In an ongoing battle between the Conservation Law Foundation (CLF) and the Administration of Governor Paul LePage over the release of public documents related to his regulatory reform proposals and “red tape audits,” the LePage Administration Thursday relented and agreed with CLF’s legal conclusion that Maine’s Freedom of Access Act (FOAA) requires the Governor’s office to disclose documents related to the development of his regulatory agenda and staffing that were generated during his post-election transition.
Naturally, I am pleased that the Governor’s office has agreed to comply with the law that allows citizens access to their government’s records; however, I remain concerned that the Administration’s first reaction was to fight disclosure, and that even this agreement to adhere to the law comes with strings attached.
The Governor’s Office takes the position that “the Transition Team was under no obligation to preserve such documents” and says that it will not turn over documents in the possession of Transition Team members. So what shade of transparency is this? Well, I construe this statement to mean that documents that formed the basis for the Governor’s sweeping regulatory reform proposal were either destroyed or are in the possession of the Transition Team, and though those documents are accessible to the Governor’s Office, they will be withheld from the public.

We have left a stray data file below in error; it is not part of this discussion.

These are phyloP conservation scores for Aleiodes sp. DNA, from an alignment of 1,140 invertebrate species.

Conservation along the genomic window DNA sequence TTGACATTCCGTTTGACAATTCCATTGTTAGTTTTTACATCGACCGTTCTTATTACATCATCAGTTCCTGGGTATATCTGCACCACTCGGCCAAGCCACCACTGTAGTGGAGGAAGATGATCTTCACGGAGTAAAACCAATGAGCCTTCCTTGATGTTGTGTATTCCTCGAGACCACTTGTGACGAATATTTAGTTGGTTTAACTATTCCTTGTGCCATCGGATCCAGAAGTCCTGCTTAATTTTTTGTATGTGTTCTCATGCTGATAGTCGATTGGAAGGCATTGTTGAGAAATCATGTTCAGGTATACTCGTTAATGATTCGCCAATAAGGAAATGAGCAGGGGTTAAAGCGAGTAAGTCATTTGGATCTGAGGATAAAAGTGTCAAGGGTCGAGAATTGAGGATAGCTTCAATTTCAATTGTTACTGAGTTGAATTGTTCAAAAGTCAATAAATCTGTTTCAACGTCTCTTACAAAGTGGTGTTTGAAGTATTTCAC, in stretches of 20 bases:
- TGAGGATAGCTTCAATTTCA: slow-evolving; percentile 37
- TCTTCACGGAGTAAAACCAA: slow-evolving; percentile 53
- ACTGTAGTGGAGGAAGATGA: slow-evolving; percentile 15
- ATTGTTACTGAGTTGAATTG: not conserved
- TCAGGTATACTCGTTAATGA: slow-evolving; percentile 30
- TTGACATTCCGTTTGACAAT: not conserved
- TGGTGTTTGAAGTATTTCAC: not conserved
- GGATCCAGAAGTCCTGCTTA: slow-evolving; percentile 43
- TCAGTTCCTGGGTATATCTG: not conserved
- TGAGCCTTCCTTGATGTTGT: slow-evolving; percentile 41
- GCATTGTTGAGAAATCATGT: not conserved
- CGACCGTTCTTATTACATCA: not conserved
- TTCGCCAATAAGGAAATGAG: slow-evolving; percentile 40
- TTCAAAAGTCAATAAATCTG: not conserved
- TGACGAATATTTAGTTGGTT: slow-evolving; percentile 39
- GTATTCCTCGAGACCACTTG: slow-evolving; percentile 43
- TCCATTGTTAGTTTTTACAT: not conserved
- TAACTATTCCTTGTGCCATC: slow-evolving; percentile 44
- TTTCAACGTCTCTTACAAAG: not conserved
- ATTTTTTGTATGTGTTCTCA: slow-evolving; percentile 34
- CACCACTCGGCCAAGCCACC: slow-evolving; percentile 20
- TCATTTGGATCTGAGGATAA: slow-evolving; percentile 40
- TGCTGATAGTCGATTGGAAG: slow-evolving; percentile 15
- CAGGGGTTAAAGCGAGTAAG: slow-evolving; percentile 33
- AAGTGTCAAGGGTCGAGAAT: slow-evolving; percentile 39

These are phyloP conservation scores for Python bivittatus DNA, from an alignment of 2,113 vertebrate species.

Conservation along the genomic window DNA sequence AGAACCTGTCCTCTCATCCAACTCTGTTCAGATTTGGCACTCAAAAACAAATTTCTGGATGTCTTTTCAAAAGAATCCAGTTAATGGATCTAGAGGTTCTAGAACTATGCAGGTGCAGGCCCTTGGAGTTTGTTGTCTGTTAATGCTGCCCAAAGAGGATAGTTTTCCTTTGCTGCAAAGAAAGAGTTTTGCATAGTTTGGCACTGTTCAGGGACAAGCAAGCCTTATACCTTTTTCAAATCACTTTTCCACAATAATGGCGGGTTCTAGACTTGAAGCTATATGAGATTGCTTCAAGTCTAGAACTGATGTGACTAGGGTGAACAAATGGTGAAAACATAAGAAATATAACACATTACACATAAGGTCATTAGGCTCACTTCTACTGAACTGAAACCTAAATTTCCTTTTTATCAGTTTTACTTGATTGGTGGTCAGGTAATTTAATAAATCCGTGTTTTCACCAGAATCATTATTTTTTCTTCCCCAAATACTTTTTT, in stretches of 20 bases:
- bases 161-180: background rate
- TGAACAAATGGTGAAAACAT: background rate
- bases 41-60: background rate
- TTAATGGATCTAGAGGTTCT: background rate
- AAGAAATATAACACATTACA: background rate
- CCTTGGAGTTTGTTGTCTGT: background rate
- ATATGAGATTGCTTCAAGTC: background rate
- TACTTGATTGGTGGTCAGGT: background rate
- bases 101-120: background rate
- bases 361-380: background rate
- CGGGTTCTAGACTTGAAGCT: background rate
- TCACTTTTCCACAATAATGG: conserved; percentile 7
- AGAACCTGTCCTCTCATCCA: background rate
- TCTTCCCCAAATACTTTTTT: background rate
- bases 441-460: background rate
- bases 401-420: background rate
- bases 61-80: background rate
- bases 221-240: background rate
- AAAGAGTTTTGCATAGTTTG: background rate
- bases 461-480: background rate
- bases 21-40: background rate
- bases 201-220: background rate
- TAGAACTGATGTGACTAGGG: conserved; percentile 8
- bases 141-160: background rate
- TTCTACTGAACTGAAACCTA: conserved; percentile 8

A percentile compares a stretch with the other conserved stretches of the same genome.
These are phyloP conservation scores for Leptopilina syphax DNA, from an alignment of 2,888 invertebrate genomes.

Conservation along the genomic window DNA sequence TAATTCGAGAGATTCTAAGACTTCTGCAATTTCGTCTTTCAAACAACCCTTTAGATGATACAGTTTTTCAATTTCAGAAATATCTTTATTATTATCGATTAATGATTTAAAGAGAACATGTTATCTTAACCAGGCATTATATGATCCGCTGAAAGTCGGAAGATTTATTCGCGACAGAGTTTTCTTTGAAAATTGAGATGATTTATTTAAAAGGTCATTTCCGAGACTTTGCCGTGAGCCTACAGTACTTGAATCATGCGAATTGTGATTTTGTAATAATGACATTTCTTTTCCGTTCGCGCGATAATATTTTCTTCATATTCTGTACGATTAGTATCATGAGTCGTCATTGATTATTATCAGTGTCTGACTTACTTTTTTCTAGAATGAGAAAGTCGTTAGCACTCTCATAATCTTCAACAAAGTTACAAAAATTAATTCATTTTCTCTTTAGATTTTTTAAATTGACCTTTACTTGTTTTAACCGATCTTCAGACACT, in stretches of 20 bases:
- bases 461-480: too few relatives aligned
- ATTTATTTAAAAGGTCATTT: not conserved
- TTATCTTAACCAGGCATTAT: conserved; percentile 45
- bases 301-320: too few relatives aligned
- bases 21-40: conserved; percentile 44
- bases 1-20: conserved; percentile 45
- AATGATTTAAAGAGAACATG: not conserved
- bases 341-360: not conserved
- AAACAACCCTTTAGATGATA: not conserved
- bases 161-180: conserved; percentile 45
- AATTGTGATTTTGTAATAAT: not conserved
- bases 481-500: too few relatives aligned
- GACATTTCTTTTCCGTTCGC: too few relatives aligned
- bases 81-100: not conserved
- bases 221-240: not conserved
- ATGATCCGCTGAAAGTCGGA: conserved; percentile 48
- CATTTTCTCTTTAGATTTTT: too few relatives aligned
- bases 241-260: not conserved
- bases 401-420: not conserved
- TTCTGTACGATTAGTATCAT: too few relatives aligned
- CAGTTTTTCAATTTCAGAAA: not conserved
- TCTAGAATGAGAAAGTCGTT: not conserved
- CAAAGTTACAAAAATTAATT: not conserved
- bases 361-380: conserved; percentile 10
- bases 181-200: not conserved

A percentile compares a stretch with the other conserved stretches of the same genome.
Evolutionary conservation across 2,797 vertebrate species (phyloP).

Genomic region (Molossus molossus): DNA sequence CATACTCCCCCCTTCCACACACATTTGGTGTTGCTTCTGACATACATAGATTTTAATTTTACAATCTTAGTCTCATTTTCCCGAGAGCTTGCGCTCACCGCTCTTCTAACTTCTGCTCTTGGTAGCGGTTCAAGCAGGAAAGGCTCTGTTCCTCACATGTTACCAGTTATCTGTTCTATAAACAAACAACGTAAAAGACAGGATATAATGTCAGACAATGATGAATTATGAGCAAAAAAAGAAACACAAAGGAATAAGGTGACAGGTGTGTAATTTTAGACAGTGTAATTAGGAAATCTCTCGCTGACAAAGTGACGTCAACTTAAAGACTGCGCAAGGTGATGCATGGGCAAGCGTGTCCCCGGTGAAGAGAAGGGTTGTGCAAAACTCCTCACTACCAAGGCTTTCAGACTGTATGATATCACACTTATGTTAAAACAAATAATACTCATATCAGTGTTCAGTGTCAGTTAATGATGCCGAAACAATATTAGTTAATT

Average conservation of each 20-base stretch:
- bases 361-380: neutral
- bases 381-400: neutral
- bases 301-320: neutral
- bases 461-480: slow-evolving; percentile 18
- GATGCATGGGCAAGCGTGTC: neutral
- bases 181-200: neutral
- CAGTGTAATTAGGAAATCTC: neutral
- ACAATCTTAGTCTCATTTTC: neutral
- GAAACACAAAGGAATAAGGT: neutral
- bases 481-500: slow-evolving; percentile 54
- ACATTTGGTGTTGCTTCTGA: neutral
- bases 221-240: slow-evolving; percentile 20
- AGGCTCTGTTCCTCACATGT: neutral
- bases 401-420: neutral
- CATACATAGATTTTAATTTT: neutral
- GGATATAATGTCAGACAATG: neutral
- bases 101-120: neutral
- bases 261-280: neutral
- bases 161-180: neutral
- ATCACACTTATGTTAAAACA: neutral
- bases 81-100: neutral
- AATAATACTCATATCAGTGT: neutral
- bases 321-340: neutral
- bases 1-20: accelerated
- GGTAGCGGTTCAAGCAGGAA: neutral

That’s right, it seems that when Governor LePage declared the “most transparent transition in Maine history,” he forgot to mention that he wasn’t beyond secreting policy documents using legal technicalities. So why doesn’t the Governor want the people of Maine to know who was really behind this effort to reverse Maine’s progress in protecting natural resources that are vital to our economy and our way of life? Is it possible that we might learn that it was lobbyists, out-of-state corporations and some of those special interests by which the Governor claims he cannot be taken hostage?
To borrow your words, Governor–“the Maine people deserve to know.”